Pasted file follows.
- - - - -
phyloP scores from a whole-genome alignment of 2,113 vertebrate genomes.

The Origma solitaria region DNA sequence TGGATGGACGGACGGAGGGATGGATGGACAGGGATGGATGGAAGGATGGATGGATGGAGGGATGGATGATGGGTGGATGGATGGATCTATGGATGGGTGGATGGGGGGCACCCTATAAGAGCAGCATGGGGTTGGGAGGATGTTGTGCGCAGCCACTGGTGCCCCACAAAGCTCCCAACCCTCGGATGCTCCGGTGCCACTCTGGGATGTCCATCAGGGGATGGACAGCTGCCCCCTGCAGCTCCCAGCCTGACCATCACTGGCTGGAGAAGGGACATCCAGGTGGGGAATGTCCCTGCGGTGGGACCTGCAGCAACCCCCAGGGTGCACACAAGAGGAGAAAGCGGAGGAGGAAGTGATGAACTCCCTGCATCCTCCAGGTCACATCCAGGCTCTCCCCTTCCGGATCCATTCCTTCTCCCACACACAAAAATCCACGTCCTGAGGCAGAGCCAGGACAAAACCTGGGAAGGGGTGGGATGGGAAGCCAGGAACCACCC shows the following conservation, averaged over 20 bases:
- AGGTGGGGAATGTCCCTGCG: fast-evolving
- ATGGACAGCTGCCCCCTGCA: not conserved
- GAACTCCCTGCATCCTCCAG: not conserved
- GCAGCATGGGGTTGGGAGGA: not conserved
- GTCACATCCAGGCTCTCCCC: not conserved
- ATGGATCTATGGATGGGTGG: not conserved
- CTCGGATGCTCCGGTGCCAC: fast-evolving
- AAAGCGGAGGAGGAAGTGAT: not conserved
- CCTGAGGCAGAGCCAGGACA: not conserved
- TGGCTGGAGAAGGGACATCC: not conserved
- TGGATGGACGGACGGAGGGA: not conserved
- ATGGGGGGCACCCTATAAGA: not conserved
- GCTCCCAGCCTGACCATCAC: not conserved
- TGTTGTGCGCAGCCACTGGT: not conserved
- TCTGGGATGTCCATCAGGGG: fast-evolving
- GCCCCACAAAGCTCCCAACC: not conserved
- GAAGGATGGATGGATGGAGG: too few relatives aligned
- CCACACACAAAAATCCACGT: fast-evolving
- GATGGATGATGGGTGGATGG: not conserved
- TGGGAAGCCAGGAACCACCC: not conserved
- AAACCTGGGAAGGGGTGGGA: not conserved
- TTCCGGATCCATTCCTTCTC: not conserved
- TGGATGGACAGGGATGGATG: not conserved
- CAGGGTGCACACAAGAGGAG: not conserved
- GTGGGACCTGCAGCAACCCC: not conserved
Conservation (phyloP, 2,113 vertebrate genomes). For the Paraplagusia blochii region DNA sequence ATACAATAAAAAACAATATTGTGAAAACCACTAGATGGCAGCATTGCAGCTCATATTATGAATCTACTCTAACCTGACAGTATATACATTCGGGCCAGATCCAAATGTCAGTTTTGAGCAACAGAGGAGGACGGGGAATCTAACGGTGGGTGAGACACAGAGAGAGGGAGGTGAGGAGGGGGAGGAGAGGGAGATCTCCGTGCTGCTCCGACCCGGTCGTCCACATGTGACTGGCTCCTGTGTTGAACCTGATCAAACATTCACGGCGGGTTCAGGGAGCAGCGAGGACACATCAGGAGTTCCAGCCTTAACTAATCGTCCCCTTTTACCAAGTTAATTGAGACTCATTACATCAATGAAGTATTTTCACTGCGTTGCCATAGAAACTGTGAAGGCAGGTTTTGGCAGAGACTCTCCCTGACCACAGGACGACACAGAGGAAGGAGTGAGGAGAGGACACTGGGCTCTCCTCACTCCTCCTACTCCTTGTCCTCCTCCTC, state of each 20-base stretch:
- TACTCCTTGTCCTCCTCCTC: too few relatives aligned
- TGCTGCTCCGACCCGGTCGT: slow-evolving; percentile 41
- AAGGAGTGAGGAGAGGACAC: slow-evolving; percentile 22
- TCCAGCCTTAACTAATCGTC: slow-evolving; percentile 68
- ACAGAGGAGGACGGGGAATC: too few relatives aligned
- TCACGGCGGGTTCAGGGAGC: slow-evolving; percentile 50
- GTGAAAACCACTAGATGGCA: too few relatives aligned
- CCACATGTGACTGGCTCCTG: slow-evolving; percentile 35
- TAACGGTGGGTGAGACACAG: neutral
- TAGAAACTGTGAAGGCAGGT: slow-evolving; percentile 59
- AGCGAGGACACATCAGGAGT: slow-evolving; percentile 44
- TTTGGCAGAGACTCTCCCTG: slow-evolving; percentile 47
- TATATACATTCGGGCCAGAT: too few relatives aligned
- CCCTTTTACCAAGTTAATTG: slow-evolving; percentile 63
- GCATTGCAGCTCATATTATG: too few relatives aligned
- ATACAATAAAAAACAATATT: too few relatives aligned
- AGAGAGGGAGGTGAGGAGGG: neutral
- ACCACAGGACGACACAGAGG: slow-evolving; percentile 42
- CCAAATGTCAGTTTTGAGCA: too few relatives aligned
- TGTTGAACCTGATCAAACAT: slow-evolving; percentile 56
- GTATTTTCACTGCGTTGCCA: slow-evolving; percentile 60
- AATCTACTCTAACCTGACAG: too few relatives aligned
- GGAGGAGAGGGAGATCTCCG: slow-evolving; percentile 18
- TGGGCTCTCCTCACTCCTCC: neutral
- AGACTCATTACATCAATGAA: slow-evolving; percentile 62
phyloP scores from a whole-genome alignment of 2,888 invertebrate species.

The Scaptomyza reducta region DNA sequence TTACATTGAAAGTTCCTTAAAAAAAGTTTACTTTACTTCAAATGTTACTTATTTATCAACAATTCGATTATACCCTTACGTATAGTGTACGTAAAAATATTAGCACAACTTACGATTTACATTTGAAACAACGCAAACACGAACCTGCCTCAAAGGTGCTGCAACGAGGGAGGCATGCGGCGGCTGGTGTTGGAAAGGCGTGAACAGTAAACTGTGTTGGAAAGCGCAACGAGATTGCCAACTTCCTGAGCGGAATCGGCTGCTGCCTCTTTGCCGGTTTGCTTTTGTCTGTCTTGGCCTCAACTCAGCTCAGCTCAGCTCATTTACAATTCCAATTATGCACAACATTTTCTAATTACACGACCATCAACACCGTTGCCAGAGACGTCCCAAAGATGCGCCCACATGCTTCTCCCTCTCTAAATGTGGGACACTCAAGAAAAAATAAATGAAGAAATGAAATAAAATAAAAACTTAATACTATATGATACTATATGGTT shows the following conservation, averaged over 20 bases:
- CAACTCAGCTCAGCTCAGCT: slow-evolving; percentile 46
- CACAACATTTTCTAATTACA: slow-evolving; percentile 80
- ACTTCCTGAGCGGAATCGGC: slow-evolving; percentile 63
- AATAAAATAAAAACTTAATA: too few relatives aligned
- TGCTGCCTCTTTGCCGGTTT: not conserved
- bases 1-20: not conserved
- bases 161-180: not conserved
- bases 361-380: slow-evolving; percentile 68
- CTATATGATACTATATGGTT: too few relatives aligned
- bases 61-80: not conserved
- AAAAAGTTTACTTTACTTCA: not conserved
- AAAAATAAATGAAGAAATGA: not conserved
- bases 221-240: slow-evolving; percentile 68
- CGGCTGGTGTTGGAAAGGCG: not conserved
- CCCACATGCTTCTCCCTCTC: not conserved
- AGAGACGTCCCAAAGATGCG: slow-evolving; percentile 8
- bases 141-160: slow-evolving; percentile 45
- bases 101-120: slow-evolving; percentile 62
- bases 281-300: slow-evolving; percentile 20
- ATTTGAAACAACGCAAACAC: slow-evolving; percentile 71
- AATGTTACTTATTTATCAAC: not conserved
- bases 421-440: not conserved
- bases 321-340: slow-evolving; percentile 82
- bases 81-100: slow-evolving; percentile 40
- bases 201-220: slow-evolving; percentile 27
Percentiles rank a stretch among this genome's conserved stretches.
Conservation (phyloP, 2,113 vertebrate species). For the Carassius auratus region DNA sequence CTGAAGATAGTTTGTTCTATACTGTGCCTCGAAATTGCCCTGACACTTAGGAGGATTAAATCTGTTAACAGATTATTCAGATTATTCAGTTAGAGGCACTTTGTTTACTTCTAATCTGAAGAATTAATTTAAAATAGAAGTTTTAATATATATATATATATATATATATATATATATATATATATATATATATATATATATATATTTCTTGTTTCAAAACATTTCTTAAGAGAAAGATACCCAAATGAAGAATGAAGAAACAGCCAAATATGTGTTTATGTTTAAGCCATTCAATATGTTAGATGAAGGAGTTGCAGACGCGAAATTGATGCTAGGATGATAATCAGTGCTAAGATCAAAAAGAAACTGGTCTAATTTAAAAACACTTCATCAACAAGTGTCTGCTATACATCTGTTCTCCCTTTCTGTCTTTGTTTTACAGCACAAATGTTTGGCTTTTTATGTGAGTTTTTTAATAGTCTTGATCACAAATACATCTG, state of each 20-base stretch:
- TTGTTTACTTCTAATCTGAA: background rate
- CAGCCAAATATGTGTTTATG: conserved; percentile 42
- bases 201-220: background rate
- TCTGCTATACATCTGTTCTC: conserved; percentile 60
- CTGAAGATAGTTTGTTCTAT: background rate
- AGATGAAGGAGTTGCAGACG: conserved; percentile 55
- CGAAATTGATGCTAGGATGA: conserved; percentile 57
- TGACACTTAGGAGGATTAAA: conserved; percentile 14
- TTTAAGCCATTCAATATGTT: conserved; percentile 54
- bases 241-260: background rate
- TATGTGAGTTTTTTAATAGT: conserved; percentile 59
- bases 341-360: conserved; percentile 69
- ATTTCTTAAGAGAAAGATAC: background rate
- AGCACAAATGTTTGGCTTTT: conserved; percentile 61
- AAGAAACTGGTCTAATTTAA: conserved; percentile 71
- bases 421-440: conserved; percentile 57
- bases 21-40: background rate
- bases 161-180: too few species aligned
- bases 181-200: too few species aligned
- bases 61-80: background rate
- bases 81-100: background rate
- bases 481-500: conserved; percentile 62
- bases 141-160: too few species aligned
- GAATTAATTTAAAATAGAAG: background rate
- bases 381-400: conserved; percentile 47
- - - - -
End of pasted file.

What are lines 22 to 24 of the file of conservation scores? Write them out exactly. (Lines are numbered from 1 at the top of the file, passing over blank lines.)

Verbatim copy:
- TGGGAAGCCAGGAACCACCC: not conserved
- AAACCTGGGAAGGGGTGGGA: not conserved
- TTCCGGATCCATTCCTTCTC: not conserved